Modern Addictions that Affect Youth

Addiction to drugs, cigarettes and alcohol have been around for quite some time. However, with the change in the world and lifestyle of people, new forms of addictions have emerged. From what I have observed, most of these modern addictions that affect youth of today fall under three broad categories. Let’s take a look at these and look for ways to steer clear of their pitfalls.

Categories of Modern Addictions

1. Excitement Addiction

I was an avid watcher of anime, mostly of shōnen action variety. A most captivating characteristic of these cartoons is the level of excitement they can build up. However, once you watch the highest quality anime, few other things in life can produce a similar level of excitement. So if you finish viewing a series, it leaves a vacuum within. I have had similar experience after finishing long Role Playing Games in which you get to save the world or a galaxy (Star Wars Knights of The Old Republic – KoTOR – being a notable one among them). It is the withdrawal symptoms that we experience when we stop viewing, that shows us how addicted we are to it. Even anime of lesser quality will not help in overcoming these symptoms of depression and uneasiness. Same is the psychology of people who watch 24/7 news channels that are always looking for something sensational enough to ignite the excitement of viewers. Thankfully, I’m not in the habit of watching news, and so have noticed this addiction only in others!

Stock market is another source of excitement. Those who involve in day trading will want to continue doing it not for the money it makes them, but for the “kick” of it. For those deep into this addiction, days on which the market remains closed will appear like a year spent in a dark dungeon. Similar options (such as gambling) would have been available in the past as well, but the rise of the internet has made them ubiquitous in our age.

2. Attention Addiction

With small nuclear families and constant attention from parents, many young men and women have grown an addiction to limelight. This is true even in the case of parents who do not spend much time with their children, because the latter are always made to feel that they are the center of the universe. This is why they want everything they do to be acknowledged – be it watching a movie, enjoying a holiday, or even drinking coffee. Initially, they will get some attention on social media where they post regular updates that are completely irrelevant to everybody else (including their parents, perhaps). After some time, as the attention decreases, they’ll get dejected and depressed. Without the constant acknowledgement, like and support, they’ll lose motivation to do anything.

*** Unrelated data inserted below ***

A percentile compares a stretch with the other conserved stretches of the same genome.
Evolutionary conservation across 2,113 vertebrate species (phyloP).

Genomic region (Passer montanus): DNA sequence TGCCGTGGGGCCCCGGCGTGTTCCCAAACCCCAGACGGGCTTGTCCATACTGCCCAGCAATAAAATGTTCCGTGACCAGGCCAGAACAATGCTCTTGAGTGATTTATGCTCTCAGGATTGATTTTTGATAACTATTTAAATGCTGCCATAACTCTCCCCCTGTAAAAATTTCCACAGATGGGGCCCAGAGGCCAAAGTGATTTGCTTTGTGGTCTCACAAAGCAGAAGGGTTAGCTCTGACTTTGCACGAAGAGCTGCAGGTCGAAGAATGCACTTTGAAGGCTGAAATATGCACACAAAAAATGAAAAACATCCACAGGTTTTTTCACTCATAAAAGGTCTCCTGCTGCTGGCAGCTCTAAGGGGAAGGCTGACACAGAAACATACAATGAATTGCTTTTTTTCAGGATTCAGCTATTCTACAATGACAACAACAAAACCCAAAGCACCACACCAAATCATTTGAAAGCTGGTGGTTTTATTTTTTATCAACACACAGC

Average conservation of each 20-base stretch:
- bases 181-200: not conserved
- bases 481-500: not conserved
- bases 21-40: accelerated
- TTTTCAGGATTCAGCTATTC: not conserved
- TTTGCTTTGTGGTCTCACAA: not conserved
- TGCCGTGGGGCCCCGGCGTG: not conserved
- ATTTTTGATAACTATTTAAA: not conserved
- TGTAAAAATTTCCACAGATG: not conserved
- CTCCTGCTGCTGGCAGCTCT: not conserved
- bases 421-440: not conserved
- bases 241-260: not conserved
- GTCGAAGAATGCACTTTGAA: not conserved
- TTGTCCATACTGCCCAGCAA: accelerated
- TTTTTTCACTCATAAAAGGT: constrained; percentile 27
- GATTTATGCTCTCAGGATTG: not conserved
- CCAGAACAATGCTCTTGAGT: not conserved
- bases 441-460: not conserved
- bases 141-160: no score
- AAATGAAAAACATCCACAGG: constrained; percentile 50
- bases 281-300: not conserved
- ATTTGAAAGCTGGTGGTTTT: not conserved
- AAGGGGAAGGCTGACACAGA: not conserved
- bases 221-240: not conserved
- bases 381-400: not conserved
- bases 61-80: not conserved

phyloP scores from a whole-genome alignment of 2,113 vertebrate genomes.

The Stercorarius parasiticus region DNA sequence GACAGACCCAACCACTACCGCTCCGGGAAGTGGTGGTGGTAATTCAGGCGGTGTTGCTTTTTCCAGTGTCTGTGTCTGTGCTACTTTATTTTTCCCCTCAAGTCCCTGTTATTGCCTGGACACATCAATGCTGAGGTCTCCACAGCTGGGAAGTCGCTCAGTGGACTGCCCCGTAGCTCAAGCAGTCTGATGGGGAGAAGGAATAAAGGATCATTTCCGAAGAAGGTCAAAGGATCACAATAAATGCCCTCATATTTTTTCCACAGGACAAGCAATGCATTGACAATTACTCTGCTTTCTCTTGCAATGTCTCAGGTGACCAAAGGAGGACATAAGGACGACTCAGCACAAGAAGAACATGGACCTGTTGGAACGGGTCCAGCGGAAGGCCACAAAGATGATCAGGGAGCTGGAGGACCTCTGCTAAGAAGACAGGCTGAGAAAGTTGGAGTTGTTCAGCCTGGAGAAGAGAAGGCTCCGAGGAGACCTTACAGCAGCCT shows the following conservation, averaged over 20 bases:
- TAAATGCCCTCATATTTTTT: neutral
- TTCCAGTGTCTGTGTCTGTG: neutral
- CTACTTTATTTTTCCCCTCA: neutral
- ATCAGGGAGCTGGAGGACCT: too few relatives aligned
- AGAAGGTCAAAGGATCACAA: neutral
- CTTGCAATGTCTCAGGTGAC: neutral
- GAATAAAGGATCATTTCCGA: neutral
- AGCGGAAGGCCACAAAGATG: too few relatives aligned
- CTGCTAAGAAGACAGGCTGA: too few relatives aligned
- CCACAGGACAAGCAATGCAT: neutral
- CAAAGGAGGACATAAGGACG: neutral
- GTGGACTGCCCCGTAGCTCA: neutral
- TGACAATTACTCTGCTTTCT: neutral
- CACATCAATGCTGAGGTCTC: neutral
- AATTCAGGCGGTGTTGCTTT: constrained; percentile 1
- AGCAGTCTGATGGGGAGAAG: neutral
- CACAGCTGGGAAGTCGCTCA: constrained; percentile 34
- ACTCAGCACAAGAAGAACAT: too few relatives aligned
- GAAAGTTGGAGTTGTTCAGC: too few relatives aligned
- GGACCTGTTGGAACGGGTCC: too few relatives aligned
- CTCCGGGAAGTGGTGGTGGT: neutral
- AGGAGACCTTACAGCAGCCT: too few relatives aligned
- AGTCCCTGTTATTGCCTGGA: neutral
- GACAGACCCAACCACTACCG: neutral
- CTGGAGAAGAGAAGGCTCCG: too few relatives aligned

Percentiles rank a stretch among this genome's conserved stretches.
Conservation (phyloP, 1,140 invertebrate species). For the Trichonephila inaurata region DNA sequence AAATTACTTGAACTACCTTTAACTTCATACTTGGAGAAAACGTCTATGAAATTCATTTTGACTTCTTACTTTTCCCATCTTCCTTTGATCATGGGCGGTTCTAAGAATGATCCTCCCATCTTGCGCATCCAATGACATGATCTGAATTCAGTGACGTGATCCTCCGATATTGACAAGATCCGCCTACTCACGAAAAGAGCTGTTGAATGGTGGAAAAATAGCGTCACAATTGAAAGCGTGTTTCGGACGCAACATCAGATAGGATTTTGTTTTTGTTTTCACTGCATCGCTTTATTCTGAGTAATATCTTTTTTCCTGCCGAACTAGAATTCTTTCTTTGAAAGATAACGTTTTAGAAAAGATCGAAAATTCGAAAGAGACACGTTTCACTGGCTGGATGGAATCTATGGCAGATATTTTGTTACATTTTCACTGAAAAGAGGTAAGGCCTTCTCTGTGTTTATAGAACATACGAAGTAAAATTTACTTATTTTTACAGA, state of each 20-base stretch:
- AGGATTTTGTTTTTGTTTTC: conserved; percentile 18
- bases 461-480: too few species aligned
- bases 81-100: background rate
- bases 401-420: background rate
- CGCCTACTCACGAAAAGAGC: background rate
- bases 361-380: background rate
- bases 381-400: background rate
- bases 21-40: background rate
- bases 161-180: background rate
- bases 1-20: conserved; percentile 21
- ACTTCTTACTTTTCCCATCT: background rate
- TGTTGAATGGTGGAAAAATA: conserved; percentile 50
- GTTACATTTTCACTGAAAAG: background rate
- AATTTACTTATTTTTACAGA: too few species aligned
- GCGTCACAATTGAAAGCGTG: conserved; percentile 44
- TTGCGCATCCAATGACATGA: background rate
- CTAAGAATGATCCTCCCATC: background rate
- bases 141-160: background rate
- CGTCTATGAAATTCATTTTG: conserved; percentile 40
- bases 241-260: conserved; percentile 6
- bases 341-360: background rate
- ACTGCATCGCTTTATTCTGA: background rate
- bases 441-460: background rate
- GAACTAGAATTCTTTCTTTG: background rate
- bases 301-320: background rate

Starting with frequent change in profile pictures, the symptoms can range to creation of photography pages (which are typically discontinued after some time when they fail to evoke the expected response) and blogs. Even the depth of friendship comes to be measured by the support given for these initiatives (e.g., by regularly recommending, commenting and sharing).

Outside of social media, this craving for attention usually results in a kind of personality that is referred to as freak (more commonly freakan in Malayalam). Some stretch it further to create controversies and gain notoriety. But no matter what they do, after some time people get used to it and cease to pay any more attention, and this is typically when they start developing withdrawal symptoms, or think up something even more shocking.

The typical path of an attention addict is, thus, from being awesome to awful.

3. Activity Addiction

Living in the fast paced world, a lot of people I know are addicted to activity. They can’t sit idle for even a minute. When not in action, they get restless. To feel meaning in their life, they need to do something. This is typically the quality of rajas, one of the three gunas controlling our behavior. My guru, Paramahamsa Yoganandaji, referred to restlessness as the most delusive shaft of Maya, because it keeps us from meditating on and realizing our true self.

Seeds of this tendency are sowed by parents who use television or mobile phones for baby sitting. A subconscious influence of the constant flicker of the screen coupled with a lack of training in the art of doing nothing can easily make these children helplessly dependent on change and action.

The Way Out

The logical question that follows is what can be done to check these addictions. The general strategy is the same as in curing any addiction, and starts with knowing about these influences and understanding the extent to which they control us. The next step is to gradually weaken them by cutting off their supply lines. Naturally, it will not be easy in the beginning (which is why they are called addictions). If you find that  you’re suffering from any of these addictions, here are four tips to try out.

  • Cut out social media – Depending on the level of addiction, it might make sense to completely shut down social media for an initial period,  and then resolve to use it only for the intended purpose that you want it to serve. However, make sure you follow this tip only after recommending this article on your favourite social network(s)!
  • Spend time with people you love – before you know, they’ll fill your thoughts and kick out the addiction.
  • Exercise regularly and meditate more often – Yoga and traditional martial arts, for example, can help improve control over body and mind and keep them fit.
  • Connect with Nature – The closer we are to nature, the more tranquil and self-aware we become.

If there are other modern addictions that do not fall into these categories, or if you know of smarter ways to tackle them, feel free to use the comments section to share your thoughts for the benefit of others.

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